Tacking was quite different from what I was used to in that it being so locked in that I felt I needed to drive it through the turns more so, but that the exits of the tacks were cleaner and easier. It would take me a few more sessions to dial in the tacking technicalities. Moving to a board with deck pads was also new and takes time to adjust. Gybes were the easiest I have ever done, the foil is so incredibly stable I had time and the ability to make small errors through the gybe. My speed was good and the foil just made it so easy.
Prior to the next session I spoke to Jerome who gave me some advice on sanding and mast position, this time 800 grit all over. It was suggested I move the mast to 2 or 2.5 back from neutral as the sanding will reduce the drag and make the foil want to climb more. Moving the mast back counters this. Straight away, there was a very noticeable reduction in drag and the foil felt faster through the water. That particular day was a weird one, there was some very gusty wind and some strange almost invisible weed which would stick to the mast which threw off my testing. Although hitting a new PB top speed of 31.4 knots the session was too “all over the place” to get a real feel for it so I cut it short.
Next test day was again on the river in very gusty conditions, again on the Flysurfer VMG but this time the 11m. Since the previous test I had now wet n dry’d the entire mast and wings with 1200 grit paper. The difference was amazing. The foil felt really slick and free through the water and all noise was now gone. The foil was flying super stable and very predictably at a very comfortable 30+ knots. The wind was around 15 knots but started getting quite gusty with big holes in it and eventually started easing. At one point, a gust quickly followed by a lull almost inverted my kite at speed which spooked me and time I came in and changed down to an 8m Soul (more robust in difficult conditions). I knew this would be underpowered (couldn’t make tacks) but I wanted to test reaching speed on the foil. My first run out from the beach I managed 32.5 knots on the tiny kite in failing winds. The foil was perfect and so much fun to ride. It felt fast, stable and ‘drag free’ in position 2, aft of centre.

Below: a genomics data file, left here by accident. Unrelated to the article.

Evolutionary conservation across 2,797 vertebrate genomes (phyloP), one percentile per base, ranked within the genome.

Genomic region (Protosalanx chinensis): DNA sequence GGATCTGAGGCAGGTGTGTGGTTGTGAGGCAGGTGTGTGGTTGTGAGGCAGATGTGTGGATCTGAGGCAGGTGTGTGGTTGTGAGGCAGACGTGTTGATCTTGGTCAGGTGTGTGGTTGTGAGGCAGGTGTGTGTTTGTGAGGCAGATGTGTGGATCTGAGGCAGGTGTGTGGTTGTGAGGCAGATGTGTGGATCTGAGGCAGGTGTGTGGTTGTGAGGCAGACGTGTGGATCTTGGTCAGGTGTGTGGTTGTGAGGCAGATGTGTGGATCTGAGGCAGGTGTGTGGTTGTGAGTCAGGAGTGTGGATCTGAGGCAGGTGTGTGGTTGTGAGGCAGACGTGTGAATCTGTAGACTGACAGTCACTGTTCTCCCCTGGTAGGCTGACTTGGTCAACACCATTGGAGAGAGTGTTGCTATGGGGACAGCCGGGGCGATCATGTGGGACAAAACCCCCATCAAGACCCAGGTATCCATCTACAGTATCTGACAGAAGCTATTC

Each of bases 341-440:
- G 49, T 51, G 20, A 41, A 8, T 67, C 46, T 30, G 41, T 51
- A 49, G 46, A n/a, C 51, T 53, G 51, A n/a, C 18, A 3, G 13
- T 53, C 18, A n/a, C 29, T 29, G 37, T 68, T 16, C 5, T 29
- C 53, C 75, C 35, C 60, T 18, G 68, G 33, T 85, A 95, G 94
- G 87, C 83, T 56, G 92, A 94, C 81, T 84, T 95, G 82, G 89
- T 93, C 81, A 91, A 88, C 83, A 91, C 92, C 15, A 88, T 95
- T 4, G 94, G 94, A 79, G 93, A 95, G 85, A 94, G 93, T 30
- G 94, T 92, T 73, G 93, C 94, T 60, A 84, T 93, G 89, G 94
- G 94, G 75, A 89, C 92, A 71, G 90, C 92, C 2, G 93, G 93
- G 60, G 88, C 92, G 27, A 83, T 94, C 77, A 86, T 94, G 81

I’ve since had several more sessions on the Daytona and Indy board and have now become quite accustomed to it. Despite having less than ideal conditions to ride it in over the last week or so, I took it to Pinnaroo in weedy light conditions and City Beach in 15 odd knots and big open ocean chop. It’s just easy to go fast when you are stable. The foil seems to be quite forgiving in breach conditions too. In racing last weekend, rounding the top mark and rasing the 15m VMG high to pass a couple of Catarmarans, I was lifted up and the foil breached at speed. I recovered without slowing and continued, mind blown!
When Jerome said the foil was stable, his words didn’t really give an inkling as to how stable it is or what this would mean to me as a progressing race foiler. I’ve never really ridden a foil as stable as the Daytona. The stability and lack of ventilation and “kicking” allows you the confidence to really go pushing the foil much harder than you can on other foils. The “rides on rails” directional stability gives you the confidence to hunt down gusts, sheet the bar in, get on the edge and put the pedal down for max speed without the fear of exploding at high speed. With stability comes the ability to not only hit high speeds, but to maintain them comfortably over a long run. An incredibly good foil which will take all but the international pro riders to the next level … and then some! Accessible speed and control makes this foil unlike anything else available. I have no doubt in good conditions I will hit my target speed of 35 knots soon.